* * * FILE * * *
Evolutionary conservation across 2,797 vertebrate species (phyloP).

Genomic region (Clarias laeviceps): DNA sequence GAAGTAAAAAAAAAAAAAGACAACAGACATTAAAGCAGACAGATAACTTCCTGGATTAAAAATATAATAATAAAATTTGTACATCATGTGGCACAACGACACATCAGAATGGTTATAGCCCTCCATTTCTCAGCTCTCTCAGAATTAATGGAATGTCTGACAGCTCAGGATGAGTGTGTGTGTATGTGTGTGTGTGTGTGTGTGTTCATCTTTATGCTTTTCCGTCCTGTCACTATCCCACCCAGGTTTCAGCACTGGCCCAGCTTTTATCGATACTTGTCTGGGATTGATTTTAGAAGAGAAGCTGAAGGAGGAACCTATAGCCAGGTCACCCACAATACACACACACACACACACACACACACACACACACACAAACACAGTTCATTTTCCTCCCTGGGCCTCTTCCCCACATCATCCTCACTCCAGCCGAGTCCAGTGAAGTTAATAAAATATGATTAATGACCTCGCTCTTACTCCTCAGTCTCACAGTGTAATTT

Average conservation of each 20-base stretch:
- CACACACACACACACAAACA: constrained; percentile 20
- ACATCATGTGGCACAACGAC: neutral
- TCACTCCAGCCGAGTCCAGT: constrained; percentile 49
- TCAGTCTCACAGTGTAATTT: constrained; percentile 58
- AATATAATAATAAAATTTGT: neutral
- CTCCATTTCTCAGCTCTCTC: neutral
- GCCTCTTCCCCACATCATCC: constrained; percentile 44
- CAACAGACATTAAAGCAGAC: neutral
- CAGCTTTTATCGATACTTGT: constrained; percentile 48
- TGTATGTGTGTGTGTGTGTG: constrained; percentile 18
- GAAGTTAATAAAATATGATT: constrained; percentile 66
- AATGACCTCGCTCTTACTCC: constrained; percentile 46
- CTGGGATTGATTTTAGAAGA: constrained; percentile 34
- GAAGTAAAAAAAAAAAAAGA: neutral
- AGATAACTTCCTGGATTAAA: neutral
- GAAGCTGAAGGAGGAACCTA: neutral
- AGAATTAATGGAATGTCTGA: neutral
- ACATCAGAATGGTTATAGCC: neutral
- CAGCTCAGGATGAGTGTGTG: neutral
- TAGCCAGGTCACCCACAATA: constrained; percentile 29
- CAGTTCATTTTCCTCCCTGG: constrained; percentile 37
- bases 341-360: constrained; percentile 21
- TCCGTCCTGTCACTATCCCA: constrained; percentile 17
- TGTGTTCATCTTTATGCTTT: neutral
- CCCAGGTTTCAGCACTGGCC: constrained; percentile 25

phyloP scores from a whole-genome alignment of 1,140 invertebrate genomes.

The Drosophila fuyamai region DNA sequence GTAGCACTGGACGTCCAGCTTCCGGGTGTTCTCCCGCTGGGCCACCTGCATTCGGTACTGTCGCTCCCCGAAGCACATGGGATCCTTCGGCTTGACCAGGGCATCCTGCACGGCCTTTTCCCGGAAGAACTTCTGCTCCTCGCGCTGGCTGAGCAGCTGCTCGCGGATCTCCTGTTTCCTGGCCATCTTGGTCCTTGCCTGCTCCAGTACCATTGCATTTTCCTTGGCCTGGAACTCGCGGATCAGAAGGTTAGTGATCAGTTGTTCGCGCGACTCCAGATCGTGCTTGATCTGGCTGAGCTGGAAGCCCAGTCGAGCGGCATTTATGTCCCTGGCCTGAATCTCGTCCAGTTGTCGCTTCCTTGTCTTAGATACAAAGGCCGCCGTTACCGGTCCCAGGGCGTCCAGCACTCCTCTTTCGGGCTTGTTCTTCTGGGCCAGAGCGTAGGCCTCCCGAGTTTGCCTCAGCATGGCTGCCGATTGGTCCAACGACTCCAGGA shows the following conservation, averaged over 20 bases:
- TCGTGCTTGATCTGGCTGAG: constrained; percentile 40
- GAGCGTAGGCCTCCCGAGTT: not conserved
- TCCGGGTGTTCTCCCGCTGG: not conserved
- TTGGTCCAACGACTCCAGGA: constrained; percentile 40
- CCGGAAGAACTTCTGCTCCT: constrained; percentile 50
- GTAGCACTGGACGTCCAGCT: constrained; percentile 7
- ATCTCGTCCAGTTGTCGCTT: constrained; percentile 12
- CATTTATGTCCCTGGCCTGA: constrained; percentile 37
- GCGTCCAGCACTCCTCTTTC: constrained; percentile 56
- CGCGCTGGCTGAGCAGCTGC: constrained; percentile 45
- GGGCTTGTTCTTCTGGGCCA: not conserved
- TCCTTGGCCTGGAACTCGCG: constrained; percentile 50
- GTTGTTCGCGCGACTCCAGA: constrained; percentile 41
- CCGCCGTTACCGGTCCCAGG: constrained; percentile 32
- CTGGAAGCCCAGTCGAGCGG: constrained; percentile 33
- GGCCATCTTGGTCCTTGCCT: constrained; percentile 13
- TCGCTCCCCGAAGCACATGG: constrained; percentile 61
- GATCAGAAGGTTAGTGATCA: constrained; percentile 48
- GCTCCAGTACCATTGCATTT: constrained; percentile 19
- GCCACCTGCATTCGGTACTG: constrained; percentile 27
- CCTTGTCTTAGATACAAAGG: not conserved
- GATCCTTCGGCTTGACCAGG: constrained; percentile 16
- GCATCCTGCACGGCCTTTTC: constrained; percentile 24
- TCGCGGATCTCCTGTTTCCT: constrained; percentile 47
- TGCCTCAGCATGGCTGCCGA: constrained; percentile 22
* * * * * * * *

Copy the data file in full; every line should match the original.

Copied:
Evolutionary conservation across 2,797 vertebrate species (phyloP).

Genomic region (Clarias laeviceps): DNA sequence GAAGTAAAAAAAAAAAAAGACAACAGACATTAAAGCAGACAGATAACTTCCTGGATTAAAAATATAATAATAAAATTTGTACATCATGTGGCACAACGACACATCAGAATGGTTATAGCCCTCCATTTCTCAGCTCTCTCAGAATTAATGGAATGTCTGACAGCTCAGGATGAGTGTGTGTGTATGTGTGTGTGTGTGTGTGTGTTCATCTTTATGCTTTTCCGTCCTGTCACTATCCCACCCAGGTTTCAGCACTGGCCCAGCTTTTATCGATACTTGTCTGGGATTGATTTTAGAAGAGAAGCTGAAGGAGGAACCTATAGCCAGGTCACCCACAATACACACACACACACACACACACACACACACACACACAAACACAGTTCATTTTCCTCCCTGGGCCTCTTCCCCACATCATCCTCACTCCAGCCGAGTCCAGTGAAGTTAATAAAATATGATTAATGACCTCGCTCTTACTCCTCAGTCTCACAGTGTAATTT

Average conservation of each 20-base stretch:
- CACACACACACACACAAACA: constrained; percentile 20
- ACATCATGTGGCACAACGAC: neutral
- TCACTCCAGCCGAGTCCAGT: constrained; percentile 49
- TCAGTCTCACAGTGTAATTT: constrained; percentile 58
- AATATAATAATAAAATTTGT: neutral
- CTCCATTTCTCAGCTCTCTC: neutral
- GCCTCTTCCCCACATCATCC: constrained; percentile 44
- CAACAGACATTAAAGCAGAC: neutral
- CAGCTTTTATCGATACTTGT: constrained; percentile 48
- TGTATGTGTGTGTGTGTGTG: constrained; percentile 18
- GAAGTTAATAAAATATGATT: constrained; percentile 66
- AATGACCTCGCTCTTACTCC: constrained; percentile 46
- CTGGGATTGATTTTAGAAGA: constrained; percentile 34
- GAAGTAAAAAAAAAAAAAGA: neutral
- AGATAACTTCCTGGATTAAA: neutral
- GAAGCTGAAGGAGGAACCTA: neutral
- AGAATTAATGGAATGTCTGA: neutral
- ACATCAGAATGGTTATAGCC: neutral
- CAGCTCAGGATGAGTGTGTG: neutral
- TAGCCAGGTCACCCACAATA: constrained; percentile 29
- CAGTTCATTTTCCTCCCTGG: constrained; percentile 37
- bases 341-360: constrained; percentile 21
- TCCGTCCTGTCACTATCCCA: constrained; percentile 17
- TGTGTTCATCTTTATGCTTT: neutral
- CCCAGGTTTCAGCACTGGCC: constrained; percentile 25

phyloP scores from a whole-genome alignment of 1,140 invertebrate genomes.

The Drosophila fuyamai region DNA sequence GTAGCACTGGACGTCCAGCTTCCGGGTGTTCTCCCGCTGGGCCACCTGCATTCGGTACTGTCGCTCCCCGAAGCACATGGGATCCTTCGGCTTGACCAGGGCATCCTGCACGGCCTTTTCCCGGAAGAACTTCTGCTCCTCGCGCTGGCTGAGCAGCTGCTCGCGGATCTCCTGTTTCCTGGCCATCTTGGTCCTTGCCTGCTCCAGTACCATTGCATTTTCCTTGGCCTGGAACTCGCGGATCAGAAGGTTAGTGATCAGTTGTTCGCGCGACTCCAGATCGTGCTTGATCTGGCTGAGCTGGAAGCCCAGTCGAGCGGCATTTATGTCCCTGGCCTGAATCTCGTCCAGTTGTCGCTTCCTTGTCTTAGATACAAAGGCCGCCGTTACCGGTCCCAGGGCGTCCAGCACTCCTCTTTCGGGCTTGTTCTTCTGGGCCAGAGCGTAGGCCTCCCGAGTTTGCCTCAGCATGGCTGCCGATTGGTCCAACGACTCCAGGA shows the following conservation, averaged over 20 bases:
- TCGTGCTTGATCTGGCTGAG: constrained; percentile 40
- GAGCGTAGGCCTCCCGAGTT: not conserved
- TCCGGGTGTTCTCCCGCTGG: not conserved
- TTGGTCCAACGACTCCAGGA: constrained; percentile 40
- CCGGAAGAACTTCTGCTCCT: constrained; percentile 50
- GTAGCACTGGACGTCCAGCT: constrained; percentile 7
- ATCTCGTCCAGTTGTCGCTT: constrained; percentile 12
- CATTTATGTCCCTGGCCTGA: constrained; percentile 37
- GCGTCCAGCACTCCTCTTTC: constrained; percentile 56
- CGCGCTGGCTGAGCAGCTGC: constrained; percentile 45
- GGGCTTGTTCTTCTGGGCCA: not conserved
- TCCTTGGCCTGGAACTCGCG: constrained; percentile 50
- GTTGTTCGCGCGACTCCAGA: constrained; percentile 41
- CCGCCGTTACCGGTCCCAGG: constrained; percentile 32
- CTGGAAGCCCAGTCGAGCGG: constrained; percentile 33
- GGCCATCTTGGTCCTTGCCT: constrained; percentile 13
- TCGCTCCCCGAAGCACATGG: constrained; percentile 61
- GATCAGAAGGTTAGTGATCA: constrained; percentile 48
- GCTCCAGTACCATTGCATTT: constrained; percentile 19
- GCCACCTGCATTCGGTACTG: constrained; percentile 27
- CCTTGTCTTAGATACAAAGG: not conserved
- GATCCTTCGGCTTGACCAGG: constrained; percentile 16
- GCATCCTGCACGGCCTTTTC: constrained; percentile 24
- TCGCGGATCTCCTGTTTCCT: constrained; percentile 47
- TGCCTCAGCATGGCTGCCGA: constrained; percentile 22